It’s a ladies special edition this week on Sisters Without Shame. On episode 31, radio news editor Merentia van der Vent unpacks her journey with endometriosis. March marks Endometriosis Awareness Month.
Endometriosis is a condition where tissue similar to the lining of the uterus is also found elsewhere in the body, mainly in the abdomen.
Van der Vent is radio news editor who is based in Cape Town.
What is endometriosis?
Endometriosis is a condition where the tissue that forms part of the lining of a woman’s womb grows outside of the womb into the abdomen, ovaries and other parts causing “excruciating pain” during a woman’s menstrual cycle.
“In a normal woman they grow in your uterus, but for some or other reason in women who have endometriosis these cells grow outside of your uterus,” Van der Vent explains.
Any woman of reproductive age can suffer from endometriosis. It typically affects women in their teens up to the age of 40. The reproductive condition is also associated with painful and heavy periods. “It is kind of gross for us. A healthy woman would have red blood and an endometriosis woman will have purple and brown blood,” she says.
“I knew at the age of 15 that something was wrong with me. One day I was home alone and had menstrual cramps. I couldn’t walk. I was alone, I needed help so I phoned my grandparents and I said, ‘Listen, I think I am dying because I can’t walk, and something is very wrong with my body.’”
Long road to diagnosis
Endometriosis is notoriously hard to diagnose. “In the proceeding years, medical doctors told me that they suspect I may have endometriosis and they would refer me to a gynaecologist.”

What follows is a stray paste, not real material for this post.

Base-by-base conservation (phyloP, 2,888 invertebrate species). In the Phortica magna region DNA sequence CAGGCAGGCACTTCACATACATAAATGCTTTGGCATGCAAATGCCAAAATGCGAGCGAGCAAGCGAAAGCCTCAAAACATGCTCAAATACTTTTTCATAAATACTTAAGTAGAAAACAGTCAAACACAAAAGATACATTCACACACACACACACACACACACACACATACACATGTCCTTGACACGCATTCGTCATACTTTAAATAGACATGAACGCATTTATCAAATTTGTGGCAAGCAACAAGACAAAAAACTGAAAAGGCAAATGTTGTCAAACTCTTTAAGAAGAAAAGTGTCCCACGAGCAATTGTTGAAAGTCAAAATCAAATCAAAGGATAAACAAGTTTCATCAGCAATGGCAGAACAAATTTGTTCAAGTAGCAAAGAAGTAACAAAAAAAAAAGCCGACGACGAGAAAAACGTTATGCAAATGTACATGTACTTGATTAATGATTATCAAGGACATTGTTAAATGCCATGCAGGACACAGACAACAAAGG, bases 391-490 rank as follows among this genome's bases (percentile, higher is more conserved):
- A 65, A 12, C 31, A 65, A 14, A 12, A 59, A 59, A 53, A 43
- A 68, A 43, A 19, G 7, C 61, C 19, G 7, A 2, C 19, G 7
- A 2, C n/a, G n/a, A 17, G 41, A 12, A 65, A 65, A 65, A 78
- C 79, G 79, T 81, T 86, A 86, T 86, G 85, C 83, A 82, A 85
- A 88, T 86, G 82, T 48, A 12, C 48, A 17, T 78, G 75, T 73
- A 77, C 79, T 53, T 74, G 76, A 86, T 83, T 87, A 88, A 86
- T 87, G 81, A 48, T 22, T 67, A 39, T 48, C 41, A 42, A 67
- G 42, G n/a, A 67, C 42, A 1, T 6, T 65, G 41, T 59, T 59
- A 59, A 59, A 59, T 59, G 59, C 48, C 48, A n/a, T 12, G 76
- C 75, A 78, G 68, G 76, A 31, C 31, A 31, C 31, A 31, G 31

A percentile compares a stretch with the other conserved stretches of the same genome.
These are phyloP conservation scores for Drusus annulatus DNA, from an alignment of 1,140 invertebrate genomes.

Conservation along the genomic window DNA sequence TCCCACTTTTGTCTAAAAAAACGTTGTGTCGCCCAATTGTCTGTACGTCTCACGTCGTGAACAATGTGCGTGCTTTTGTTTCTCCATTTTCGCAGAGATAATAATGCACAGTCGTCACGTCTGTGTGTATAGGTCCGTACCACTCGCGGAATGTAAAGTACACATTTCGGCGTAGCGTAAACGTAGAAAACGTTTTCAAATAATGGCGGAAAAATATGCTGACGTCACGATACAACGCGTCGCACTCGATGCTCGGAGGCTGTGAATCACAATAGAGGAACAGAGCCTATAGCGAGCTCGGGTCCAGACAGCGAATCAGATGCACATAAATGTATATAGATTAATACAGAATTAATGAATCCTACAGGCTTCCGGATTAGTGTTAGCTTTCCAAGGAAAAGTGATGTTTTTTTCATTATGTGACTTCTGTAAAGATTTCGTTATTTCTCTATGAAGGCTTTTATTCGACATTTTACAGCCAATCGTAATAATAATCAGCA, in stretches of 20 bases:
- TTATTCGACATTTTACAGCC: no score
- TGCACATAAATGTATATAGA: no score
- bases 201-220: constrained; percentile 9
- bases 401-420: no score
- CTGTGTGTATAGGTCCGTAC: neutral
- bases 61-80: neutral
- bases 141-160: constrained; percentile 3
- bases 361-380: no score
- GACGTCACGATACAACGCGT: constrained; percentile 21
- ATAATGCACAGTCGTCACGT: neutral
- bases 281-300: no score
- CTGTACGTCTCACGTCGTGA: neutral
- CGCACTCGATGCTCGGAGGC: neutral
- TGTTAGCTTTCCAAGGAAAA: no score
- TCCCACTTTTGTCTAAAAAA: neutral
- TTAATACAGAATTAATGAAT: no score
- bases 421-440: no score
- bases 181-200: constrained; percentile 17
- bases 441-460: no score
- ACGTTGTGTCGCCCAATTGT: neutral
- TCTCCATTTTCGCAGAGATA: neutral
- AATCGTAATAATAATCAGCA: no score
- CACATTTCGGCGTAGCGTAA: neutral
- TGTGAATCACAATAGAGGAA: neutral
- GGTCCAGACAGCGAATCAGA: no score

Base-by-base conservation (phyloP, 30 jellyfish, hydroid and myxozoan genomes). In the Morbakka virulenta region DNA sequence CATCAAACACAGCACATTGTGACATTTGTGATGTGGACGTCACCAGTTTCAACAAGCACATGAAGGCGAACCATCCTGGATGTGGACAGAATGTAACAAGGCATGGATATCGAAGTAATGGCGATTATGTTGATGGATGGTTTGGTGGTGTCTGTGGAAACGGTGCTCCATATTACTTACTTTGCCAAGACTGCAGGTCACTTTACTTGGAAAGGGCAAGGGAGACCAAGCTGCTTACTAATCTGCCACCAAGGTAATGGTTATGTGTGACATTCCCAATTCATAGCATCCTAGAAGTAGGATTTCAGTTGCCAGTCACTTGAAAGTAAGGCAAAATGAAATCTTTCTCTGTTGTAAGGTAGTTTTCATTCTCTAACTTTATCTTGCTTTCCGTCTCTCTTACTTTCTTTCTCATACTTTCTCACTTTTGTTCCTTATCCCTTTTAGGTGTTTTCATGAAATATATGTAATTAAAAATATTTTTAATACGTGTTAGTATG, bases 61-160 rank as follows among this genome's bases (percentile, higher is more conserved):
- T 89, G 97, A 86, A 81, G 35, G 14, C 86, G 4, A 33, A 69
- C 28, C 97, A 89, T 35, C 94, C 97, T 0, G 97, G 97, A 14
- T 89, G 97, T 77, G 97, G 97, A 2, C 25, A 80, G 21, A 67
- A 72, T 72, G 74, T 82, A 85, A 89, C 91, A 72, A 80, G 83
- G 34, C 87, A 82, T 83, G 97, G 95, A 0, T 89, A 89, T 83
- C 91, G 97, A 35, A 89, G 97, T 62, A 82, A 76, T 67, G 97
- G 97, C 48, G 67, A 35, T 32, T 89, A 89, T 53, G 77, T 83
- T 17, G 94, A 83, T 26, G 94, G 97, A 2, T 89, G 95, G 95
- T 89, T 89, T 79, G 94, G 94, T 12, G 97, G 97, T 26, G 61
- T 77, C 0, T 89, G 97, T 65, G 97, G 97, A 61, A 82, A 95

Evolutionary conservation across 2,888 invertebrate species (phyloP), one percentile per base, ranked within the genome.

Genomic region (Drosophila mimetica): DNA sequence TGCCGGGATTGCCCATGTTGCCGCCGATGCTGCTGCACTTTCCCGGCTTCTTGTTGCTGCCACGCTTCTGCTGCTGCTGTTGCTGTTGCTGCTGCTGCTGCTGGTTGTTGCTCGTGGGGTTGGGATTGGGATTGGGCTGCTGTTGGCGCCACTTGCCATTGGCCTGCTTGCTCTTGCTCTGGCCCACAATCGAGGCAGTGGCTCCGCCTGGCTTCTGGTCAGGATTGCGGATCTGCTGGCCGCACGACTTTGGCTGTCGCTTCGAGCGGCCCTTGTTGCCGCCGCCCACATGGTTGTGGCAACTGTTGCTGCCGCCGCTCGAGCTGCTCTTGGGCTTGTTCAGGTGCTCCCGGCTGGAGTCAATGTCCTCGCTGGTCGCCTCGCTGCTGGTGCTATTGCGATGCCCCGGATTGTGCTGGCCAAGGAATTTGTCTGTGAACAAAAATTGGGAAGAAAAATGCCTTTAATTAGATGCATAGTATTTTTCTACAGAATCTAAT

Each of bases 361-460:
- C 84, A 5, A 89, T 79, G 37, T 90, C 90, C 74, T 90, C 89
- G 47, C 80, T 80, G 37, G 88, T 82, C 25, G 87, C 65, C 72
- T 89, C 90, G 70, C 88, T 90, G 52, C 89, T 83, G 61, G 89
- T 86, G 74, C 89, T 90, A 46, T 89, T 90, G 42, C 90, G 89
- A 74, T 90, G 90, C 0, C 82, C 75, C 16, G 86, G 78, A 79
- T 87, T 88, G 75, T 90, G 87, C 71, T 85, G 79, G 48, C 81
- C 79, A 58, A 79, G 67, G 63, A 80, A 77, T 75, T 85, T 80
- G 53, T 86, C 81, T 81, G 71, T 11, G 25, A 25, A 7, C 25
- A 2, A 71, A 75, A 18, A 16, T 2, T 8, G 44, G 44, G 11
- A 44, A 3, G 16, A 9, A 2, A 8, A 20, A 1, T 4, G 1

She visited several specialists. “This happened four, five maybe six times. Every time I had gone to a doctor and the gynaecologist was always the one to tell me, ‘But what does your doctor know? I am expert and I am telling you now, you don’t have endometriosis.’”
“They would say, ‘That’s what cramps are about, that is what menstrual pain is about so there is nothing special about you.’” Van der Vent was 39 when she was first diagnosed with endometriosis.
Treatment for women living with endometriosis includes medication or surgery, Van der Vent says. Her relief came from finally knowing what was causing her pain.
“At the time they had available a pill that you could use, but the pill cannot remove the endometriosis. All the pill can really do is keep the lesions the same size that it is,” she says.
For the first months after her diagnosis medication brought some relief.
‘You are not alone in your suffering’
One in ten women suffer from endometriosis. “When I went public about being diagnosed, so many women messaged me [privately] but none of them messaged me on my public platform. Women don’t talk about having endometriosis. Women don’t like to talk about menstrual problems.”
A common misconception is that women with endometriosis suffer the same pain as women with normal periods. “That is not the case. Not when you want to cry, not when the pain terrorizes you in your head. We cannot take just any pill for cramps,” she says.
Take the suffering one hour at a time, she advises. “I cannot think about five to seven days. I must think about just getting through the next hour. Once you’ve reached two o’ clock, think about two to three.”
Listen to the full interview on Sisters Without Shame
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